I believe it was the deep thinker Gene Simmons, bassist for the rock supergroup KISS, who had this to say about boy bands like The Backstreet Boys. “If you don’t like them, then guess what? They’re not for you. They’re not made for you, they’re not designed for you, and you aren’t supposed to like them.” (Whatever the quote is, this is a me paraphrasing him).
His sentiment is what came to mind as I read Michael Pollan’s recent piece in the NY Times Magazine (Login: Accidental PW: Hedonist). This piece has raised some hackles in the food blogging community for a variety of reasons, most of them covered here and here. But I’d like to add my own two cents.
I’m not going to support or disprove Mr. Pollan’s evidence for his thesis, because it pretty much does that on its own. However, let’s take a look at his thesis specifically, which does bear closer scrutiny.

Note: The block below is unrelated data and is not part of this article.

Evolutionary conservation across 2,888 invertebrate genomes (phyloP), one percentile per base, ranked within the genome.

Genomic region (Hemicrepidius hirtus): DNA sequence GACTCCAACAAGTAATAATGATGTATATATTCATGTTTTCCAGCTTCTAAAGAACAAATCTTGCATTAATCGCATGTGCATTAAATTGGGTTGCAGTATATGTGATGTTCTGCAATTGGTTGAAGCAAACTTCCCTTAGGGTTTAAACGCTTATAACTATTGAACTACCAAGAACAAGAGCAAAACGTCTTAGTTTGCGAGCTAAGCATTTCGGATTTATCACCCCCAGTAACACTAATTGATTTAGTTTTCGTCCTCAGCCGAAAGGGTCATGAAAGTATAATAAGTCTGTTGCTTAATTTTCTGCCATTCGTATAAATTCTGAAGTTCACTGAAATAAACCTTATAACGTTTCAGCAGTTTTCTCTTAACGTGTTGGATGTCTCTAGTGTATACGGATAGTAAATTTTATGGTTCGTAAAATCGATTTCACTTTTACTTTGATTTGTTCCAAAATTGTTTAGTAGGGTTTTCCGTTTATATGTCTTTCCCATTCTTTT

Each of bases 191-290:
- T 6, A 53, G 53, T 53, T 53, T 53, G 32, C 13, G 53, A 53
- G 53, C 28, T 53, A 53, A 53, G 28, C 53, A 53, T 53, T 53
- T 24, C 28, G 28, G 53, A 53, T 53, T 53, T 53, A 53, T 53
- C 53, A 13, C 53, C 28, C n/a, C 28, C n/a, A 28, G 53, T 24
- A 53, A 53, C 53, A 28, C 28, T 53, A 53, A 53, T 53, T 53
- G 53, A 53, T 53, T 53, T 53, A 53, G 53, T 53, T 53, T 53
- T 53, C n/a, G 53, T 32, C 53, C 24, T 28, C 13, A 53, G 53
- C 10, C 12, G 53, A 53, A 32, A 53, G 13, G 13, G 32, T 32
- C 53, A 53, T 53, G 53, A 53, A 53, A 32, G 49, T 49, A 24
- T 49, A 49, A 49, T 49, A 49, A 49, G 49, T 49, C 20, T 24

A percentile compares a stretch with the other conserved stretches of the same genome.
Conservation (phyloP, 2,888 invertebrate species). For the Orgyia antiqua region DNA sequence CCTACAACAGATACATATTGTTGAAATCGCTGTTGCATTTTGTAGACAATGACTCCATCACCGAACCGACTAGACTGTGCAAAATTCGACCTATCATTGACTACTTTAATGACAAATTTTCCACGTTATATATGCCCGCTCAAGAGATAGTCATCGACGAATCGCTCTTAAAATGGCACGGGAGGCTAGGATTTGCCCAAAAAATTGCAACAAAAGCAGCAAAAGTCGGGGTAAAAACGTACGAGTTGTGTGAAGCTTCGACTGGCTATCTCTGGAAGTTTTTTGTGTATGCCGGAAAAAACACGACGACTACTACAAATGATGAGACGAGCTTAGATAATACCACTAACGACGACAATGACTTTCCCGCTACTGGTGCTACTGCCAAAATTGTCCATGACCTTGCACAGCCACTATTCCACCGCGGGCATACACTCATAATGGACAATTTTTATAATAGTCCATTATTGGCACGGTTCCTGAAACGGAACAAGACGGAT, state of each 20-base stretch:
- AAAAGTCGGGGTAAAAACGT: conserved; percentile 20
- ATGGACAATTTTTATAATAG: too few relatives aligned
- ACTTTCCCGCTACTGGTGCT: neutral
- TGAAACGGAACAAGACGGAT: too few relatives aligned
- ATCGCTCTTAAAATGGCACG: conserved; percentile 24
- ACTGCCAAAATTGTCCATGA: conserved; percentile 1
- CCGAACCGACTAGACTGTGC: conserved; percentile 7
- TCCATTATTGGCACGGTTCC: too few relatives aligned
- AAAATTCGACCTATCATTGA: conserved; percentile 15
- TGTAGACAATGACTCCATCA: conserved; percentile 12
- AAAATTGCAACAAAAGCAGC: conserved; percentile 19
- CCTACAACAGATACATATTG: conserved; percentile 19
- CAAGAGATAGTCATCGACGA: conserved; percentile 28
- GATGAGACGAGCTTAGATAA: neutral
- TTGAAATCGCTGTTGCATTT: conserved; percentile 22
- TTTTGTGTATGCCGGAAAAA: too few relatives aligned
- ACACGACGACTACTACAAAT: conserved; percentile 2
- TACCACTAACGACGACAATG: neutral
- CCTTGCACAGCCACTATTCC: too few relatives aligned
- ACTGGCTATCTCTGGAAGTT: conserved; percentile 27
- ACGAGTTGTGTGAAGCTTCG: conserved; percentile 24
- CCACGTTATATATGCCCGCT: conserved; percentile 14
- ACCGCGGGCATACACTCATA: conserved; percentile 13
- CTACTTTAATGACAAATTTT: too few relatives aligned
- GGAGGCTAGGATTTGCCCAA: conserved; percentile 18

…the rise of Julia Child as a figure of cultural consequence — along with Alice Waters and Mario Batali and Martha Stewart and Emeril Lagasse and whoever is crowned the next Food Network star — has, paradoxically, coincided with the rise of fast food, home-meal replacements and the decline and fall of everyday home cooking.
Now, how he arrived at this conclusion is a messy mishmash of sexism and inappropriate word usage. But the core essence of his evidence is spot on – corporate food has made “convenience” one of the primary variables a consumer should take into account when making purchasing decisions. This idea of convenience has infiltrated itself so thoroughly into the kitchen that it has corrupted the definition of what it means “to cook”.